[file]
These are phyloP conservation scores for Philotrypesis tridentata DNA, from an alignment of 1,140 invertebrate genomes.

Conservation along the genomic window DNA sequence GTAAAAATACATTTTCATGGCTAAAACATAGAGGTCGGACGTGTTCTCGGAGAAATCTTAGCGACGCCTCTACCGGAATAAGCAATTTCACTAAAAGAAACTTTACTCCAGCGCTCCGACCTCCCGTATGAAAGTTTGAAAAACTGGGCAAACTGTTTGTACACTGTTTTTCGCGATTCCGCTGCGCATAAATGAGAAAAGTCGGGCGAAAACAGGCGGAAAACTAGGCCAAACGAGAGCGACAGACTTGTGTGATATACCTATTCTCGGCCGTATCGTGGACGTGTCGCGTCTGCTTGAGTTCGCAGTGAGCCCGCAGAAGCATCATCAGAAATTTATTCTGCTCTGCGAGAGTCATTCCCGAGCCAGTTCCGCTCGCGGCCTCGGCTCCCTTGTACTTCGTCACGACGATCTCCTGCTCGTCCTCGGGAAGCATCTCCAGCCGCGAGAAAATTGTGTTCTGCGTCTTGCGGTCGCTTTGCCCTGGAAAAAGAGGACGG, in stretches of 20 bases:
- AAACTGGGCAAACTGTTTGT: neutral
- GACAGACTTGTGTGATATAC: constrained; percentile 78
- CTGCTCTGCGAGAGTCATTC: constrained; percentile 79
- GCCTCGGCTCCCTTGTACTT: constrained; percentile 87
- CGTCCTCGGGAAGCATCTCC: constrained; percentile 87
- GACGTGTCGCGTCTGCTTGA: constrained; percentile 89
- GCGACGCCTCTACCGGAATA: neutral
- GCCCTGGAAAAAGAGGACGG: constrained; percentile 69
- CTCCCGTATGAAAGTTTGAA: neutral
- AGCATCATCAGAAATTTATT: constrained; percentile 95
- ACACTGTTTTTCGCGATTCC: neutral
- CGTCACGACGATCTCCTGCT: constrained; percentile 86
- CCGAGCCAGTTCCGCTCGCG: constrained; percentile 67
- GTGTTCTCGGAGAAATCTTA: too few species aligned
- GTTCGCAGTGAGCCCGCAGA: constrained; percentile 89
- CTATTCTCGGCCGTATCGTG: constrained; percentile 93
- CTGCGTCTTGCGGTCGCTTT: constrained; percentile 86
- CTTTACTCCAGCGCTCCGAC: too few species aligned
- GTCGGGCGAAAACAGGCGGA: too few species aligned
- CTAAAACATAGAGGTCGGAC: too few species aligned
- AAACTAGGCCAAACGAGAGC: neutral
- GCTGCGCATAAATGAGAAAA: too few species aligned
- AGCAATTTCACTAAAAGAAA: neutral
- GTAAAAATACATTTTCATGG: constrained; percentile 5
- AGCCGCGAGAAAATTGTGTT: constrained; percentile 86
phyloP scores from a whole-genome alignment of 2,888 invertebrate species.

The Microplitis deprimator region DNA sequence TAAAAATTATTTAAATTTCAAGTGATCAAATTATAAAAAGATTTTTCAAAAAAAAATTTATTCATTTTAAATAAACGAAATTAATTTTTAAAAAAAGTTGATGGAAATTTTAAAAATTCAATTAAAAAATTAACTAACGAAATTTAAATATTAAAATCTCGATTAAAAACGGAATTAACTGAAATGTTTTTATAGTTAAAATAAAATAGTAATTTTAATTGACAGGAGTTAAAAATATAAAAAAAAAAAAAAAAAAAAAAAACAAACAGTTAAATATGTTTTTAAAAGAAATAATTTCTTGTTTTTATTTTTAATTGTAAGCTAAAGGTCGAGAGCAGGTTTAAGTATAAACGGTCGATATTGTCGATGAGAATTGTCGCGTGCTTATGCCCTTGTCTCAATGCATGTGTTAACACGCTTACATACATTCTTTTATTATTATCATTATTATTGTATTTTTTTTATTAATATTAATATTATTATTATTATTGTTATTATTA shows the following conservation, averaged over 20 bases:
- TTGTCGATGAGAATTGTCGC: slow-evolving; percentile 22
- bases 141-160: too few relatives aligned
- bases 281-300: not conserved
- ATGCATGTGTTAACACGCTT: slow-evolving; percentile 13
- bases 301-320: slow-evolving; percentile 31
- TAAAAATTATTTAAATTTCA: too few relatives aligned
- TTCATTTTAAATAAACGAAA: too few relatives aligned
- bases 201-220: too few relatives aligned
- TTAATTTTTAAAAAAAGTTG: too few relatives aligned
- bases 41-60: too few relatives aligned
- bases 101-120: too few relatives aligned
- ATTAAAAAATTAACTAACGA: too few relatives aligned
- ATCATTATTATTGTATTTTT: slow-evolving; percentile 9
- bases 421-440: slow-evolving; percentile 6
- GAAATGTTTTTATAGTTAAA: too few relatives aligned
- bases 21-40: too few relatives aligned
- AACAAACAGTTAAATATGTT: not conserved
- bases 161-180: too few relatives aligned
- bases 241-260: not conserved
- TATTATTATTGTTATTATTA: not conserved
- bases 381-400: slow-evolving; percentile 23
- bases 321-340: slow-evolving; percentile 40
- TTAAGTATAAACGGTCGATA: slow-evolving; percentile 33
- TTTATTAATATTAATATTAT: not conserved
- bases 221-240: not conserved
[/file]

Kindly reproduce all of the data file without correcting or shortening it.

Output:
These are phyloP conservation scores for Philotrypesis tridentata DNA, from an alignment of 1,140 invertebrate genomes.

Conservation along the genomic window DNA sequence GTAAAAATACATTTTCATGGCTAAAACATAGAGGTCGGACGTGTTCTCGGAGAAATCTTAGCGACGCCTCTACCGGAATAAGCAATTTCACTAAAAGAAACTTTACTCCAGCGCTCCGACCTCCCGTATGAAAGTTTGAAAAACTGGGCAAACTGTTTGTACACTGTTTTTCGCGATTCCGCTGCGCATAAATGAGAAAAGTCGGGCGAAAACAGGCGGAAAACTAGGCCAAACGAGAGCGACAGACTTGTGTGATATACCTATTCTCGGCCGTATCGTGGACGTGTCGCGTCTGCTTGAGTTCGCAGTGAGCCCGCAGAAGCATCATCAGAAATTTATTCTGCTCTGCGAGAGTCATTCCCGAGCCAGTTCCGCTCGCGGCCTCGGCTCCCTTGTACTTCGTCACGACGATCTCCTGCTCGTCCTCGGGAAGCATCTCCAGCCGCGAGAAAATTGTGTTCTGCGTCTTGCGGTCGCTTTGCCCTGGAAAAAGAGGACGG, in stretches of 20 bases:
- AAACTGGGCAAACTGTTTGT: neutral
- GACAGACTTGTGTGATATAC: constrained; percentile 78
- CTGCTCTGCGAGAGTCATTC: constrained; percentile 79
- GCCTCGGCTCCCTTGTACTT: constrained; percentile 87
- CGTCCTCGGGAAGCATCTCC: constrained; percentile 87
- GACGTGTCGCGTCTGCTTGA: constrained; percentile 89
- GCGACGCCTCTACCGGAATA: neutral
- GCCCTGGAAAAAGAGGACGG: constrained; percentile 69
- CTCCCGTATGAAAGTTTGAA: neutral
- AGCATCATCAGAAATTTATT: constrained; percentile 95
- ACACTGTTTTTCGCGATTCC: neutral
- CGTCACGACGATCTCCTGCT: constrained; percentile 86
- CCGAGCCAGTTCCGCTCGCG: constrained; percentile 67
- GTGTTCTCGGAGAAATCTTA: too few species aligned
- GTTCGCAGTGAGCCCGCAGA: constrained; percentile 89
- CTATTCTCGGCCGTATCGTG: constrained; percentile 93
- CTGCGTCTTGCGGTCGCTTT: constrained; percentile 86
- CTTTACTCCAGCGCTCCGAC: too few species aligned
- GTCGGGCGAAAACAGGCGGA: too few species aligned
- CTAAAACATAGAGGTCGGAC: too few species aligned
- AAACTAGGCCAAACGAGAGC: neutral
- GCTGCGCATAAATGAGAAAA: too few species aligned
- AGCAATTTCACTAAAAGAAA: neutral
- GTAAAAATACATTTTCATGG: constrained; percentile 5
- AGCCGCGAGAAAATTGTGTT: constrained; percentile 86
phyloP scores from a whole-genome alignment of 2,888 invertebrate species.

The Microplitis deprimator region DNA sequence TAAAAATTATTTAAATTTCAAGTGATCAAATTATAAAAAGATTTTTCAAAAAAAAATTTATTCATTTTAAATAAACGAAATTAATTTTTAAAAAAAGTTGATGGAAATTTTAAAAATTCAATTAAAAAATTAACTAACGAAATTTAAATATTAAAATCTCGATTAAAAACGGAATTAACTGAAATGTTTTTATAGTTAAAATAAAATAGTAATTTTAATTGACAGGAGTTAAAAATATAAAAAAAAAAAAAAAAAAAAAAAACAAACAGTTAAATATGTTTTTAAAAGAAATAATTTCTTGTTTTTATTTTTAATTGTAAGCTAAAGGTCGAGAGCAGGTTTAAGTATAAACGGTCGATATTGTCGATGAGAATTGTCGCGTGCTTATGCCCTTGTCTCAATGCATGTGTTAACACGCTTACATACATTCTTTTATTATTATCATTATTATTGTATTTTTTTTATTAATATTAATATTATTATTATTATTGTTATTATTA shows the following conservation, averaged over 20 bases:
- TTGTCGATGAGAATTGTCGC: slow-evolving; percentile 22
- bases 141-160: too few relatives aligned
- bases 281-300: not conserved
- ATGCATGTGTTAACACGCTT: slow-evolving; percentile 13
- bases 301-320: slow-evolving; percentile 31
- TAAAAATTATTTAAATTTCA: too few relatives aligned
- TTCATTTTAAATAAACGAAA: too few relatives aligned
- bases 201-220: too few relatives aligned
- TTAATTTTTAAAAAAAGTTG: too few relatives aligned
- bases 41-60: too few relatives aligned
- bases 101-120: too few relatives aligned
- ATTAAAAAATTAACTAACGA: too few relatives aligned
- ATCATTATTATTGTATTTTT: slow-evolving; percentile 9
- bases 421-440: slow-evolving; percentile 6
- GAAATGTTTTTATAGTTAAA: too few relatives aligned
- bases 21-40: too few relatives aligned
- AACAAACAGTTAAATATGTT: not conserved
- bases 161-180: too few relatives aligned
- bases 241-260: not conserved
- TATTATTATTGTTATTATTA: not conserved
- bases 381-400: slow-evolving; percentile 23
- bases 321-340: slow-evolving; percentile 40
- TTAAGTATAAACGGTCGATA: slow-evolving; percentile 33
- TTTATTAATATTAATATTAT: not conserved
- bases 221-240: not conserved